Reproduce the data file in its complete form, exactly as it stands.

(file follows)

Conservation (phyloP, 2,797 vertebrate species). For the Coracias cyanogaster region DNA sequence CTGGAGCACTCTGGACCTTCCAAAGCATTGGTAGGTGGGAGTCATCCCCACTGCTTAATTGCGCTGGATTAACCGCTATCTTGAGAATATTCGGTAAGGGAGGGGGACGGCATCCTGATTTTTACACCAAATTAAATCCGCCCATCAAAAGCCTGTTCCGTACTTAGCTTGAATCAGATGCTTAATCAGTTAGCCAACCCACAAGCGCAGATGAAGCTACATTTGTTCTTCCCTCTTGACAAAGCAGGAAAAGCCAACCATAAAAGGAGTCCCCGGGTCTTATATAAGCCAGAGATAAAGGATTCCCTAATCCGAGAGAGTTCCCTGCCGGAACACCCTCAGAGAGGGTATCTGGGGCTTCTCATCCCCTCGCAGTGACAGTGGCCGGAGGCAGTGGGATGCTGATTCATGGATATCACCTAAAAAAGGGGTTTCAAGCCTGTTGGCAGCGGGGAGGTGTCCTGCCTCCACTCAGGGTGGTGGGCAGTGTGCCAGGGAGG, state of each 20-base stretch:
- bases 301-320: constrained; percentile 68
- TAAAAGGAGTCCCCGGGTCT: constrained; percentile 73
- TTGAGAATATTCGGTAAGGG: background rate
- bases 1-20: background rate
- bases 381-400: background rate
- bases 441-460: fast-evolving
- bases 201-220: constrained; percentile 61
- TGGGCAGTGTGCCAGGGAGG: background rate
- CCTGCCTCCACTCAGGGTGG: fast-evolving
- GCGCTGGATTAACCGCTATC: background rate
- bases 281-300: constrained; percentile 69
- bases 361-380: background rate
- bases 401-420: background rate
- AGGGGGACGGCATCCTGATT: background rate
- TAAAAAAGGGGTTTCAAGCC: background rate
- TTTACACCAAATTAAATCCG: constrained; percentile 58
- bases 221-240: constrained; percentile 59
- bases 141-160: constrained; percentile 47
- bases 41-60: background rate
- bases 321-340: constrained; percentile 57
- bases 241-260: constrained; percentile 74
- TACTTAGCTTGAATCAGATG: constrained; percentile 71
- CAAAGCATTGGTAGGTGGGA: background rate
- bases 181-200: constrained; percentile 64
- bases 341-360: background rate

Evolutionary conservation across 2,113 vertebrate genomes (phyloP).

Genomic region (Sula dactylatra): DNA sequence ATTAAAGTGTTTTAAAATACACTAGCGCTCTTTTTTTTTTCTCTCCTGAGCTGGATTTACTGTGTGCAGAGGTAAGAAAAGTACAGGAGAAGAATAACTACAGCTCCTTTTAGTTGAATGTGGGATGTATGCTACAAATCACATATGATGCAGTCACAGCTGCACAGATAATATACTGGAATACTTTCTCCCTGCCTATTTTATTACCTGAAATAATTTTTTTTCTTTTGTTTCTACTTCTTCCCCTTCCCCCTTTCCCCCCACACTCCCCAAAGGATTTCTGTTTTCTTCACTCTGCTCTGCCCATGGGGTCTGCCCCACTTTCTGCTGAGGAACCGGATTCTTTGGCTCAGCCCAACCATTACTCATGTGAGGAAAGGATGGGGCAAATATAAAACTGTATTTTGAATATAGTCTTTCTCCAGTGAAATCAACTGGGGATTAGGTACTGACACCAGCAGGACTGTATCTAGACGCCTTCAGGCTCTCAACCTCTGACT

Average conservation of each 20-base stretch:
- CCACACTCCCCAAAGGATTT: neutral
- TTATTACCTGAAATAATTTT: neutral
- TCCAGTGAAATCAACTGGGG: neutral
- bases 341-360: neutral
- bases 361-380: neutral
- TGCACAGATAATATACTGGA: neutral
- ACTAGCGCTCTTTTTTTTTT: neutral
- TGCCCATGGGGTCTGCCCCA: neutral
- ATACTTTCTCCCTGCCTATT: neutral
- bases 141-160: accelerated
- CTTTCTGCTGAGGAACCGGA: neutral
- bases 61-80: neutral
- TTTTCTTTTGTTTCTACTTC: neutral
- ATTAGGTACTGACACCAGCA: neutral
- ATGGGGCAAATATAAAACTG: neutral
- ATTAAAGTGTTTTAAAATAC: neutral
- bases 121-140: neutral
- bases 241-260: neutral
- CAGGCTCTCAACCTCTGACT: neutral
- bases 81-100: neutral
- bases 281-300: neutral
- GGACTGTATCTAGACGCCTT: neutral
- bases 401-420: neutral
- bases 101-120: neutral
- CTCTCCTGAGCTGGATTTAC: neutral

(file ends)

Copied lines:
Conservation (phyloP, 2,797 vertebrate species). For the Coracias cyanogaster region DNA sequence CTGGAGCACTCTGGACCTTCCAAAGCATTGGTAGGTGGGAGTCATCCCCACTGCTTAATTGCGCTGGATTAACCGCTATCTTGAGAATATTCGGTAAGGGAGGGGGACGGCATCCTGATTTTTACACCAAATTAAATCCGCCCATCAAAAGCCTGTTCCGTACTTAGCTTGAATCAGATGCTTAATCAGTTAGCCAACCCACAAGCGCAGATGAAGCTACATTTGTTCTTCCCTCTTGACAAAGCAGGAAAAGCCAACCATAAAAGGAGTCCCCGGGTCTTATATAAGCCAGAGATAAAGGATTCCCTAATCCGAGAGAGTTCCCTGCCGGAACACCCTCAGAGAGGGTATCTGGGGCTTCTCATCCCCTCGCAGTGACAGTGGCCGGAGGCAGTGGGATGCTGATTCATGGATATCACCTAAAAAAGGGGTTTCAAGCCTGTTGGCAGCGGGGAGGTGTCCTGCCTCCACTCAGGGTGGTGGGCAGTGTGCCAGGGAGG, state of each 20-base stretch:
- bases 301-320: constrained; percentile 68
- TAAAAGGAGTCCCCGGGTCT: constrained; percentile 73
- TTGAGAATATTCGGTAAGGG: background rate
- bases 1-20: background rate
- bases 381-400: background rate
- bases 441-460: fast-evolving
- bases 201-220: constrained; percentile 61
- TGGGCAGTGTGCCAGGGAGG: background rate
- CCTGCCTCCACTCAGGGTGG: fast-evolving
- GCGCTGGATTAACCGCTATC: background rate
- bases 281-300: constrained; percentile 69
- bases 361-380: background rate
- bases 401-420: background rate
- AGGGGGACGGCATCCTGATT: background rate
- TAAAAAAGGGGTTTCAAGCC: background rate
- TTTACACCAAATTAAATCCG: constrained; percentile 58
- bases 221-240: constrained; percentile 59
- bases 141-160: constrained; percentile 47
- bases 41-60: background rate
- bases 321-340: constrained; percentile 57
- bases 241-260: constrained; percentile 74
- TACTTAGCTTGAATCAGATG: constrained; percentile 71
- CAAAGCATTGGTAGGTGGGA: background rate
- bases 181-200: constrained; percentile 64
- bases 341-360: background rate

Evolutionary conservation across 2,113 vertebrate genomes (phyloP).

Genomic region (Sula dactylatra): DNA sequence ATTAAAGTGTTTTAAAATACACTAGCGCTCTTTTTTTTTTCTCTCCTGAGCTGGATTTACTGTGTGCAGAGGTAAGAAAAGTACAGGAGAAGAATAACTACAGCTCCTTTTAGTTGAATGTGGGATGTATGCTACAAATCACATATGATGCAGTCACAGCTGCACAGATAATATACTGGAATACTTTCTCCCTGCCTATTTTATTACCTGAAATAATTTTTTTTCTTTTGTTTCTACTTCTTCCCCTTCCCCCTTTCCCCCCACACTCCCCAAAGGATTTCTGTTTTCTTCACTCTGCTCTGCCCATGGGGTCTGCCCCACTTTCTGCTGAGGAACCGGATTCTTTGGCTCAGCCCAACCATTACTCATGTGAGGAAAGGATGGGGCAAATATAAAACTGTATTTTGAATATAGTCTTTCTCCAGTGAAATCAACTGGGGATTAGGTACTGACACCAGCAGGACTGTATCTAGACGCCTTCAGGCTCTCAACCTCTGACT

Average conservation of each 20-base stretch:
- CCACACTCCCCAAAGGATTT: neutral
- TTATTACCTGAAATAATTTT: neutral
- TCCAGTGAAATCAACTGGGG: neutral
- bases 341-360: neutral
- bases 361-380: neutral
- TGCACAGATAATATACTGGA: neutral
- ACTAGCGCTCTTTTTTTTTT: neutral
- TGCCCATGGGGTCTGCCCCA: neutral
- ATACTTTCTCCCTGCCTATT: neutral
- bases 141-160: accelerated
- CTTTCTGCTGAGGAACCGGA: neutral
- bases 61-80: neutral
- TTTTCTTTTGTTTCTACTTC: neutral
- ATTAGGTACTGACACCAGCA: neutral
- ATGGGGCAAATATAAAACTG: neutral
- ATTAAAGTGTTTTAAAATAC: neutral
- bases 121-140: neutral
- bases 241-260: neutral
- CAGGCTCTCAACCTCTGACT: neutral
- bases 81-100: neutral
- bases 281-300: neutral
- GGACTGTATCTAGACGCCTT: neutral
- bases 401-420: neutral
- bases 101-120: neutral
- CTCTCCTGAGCTGGATTTAC: neutral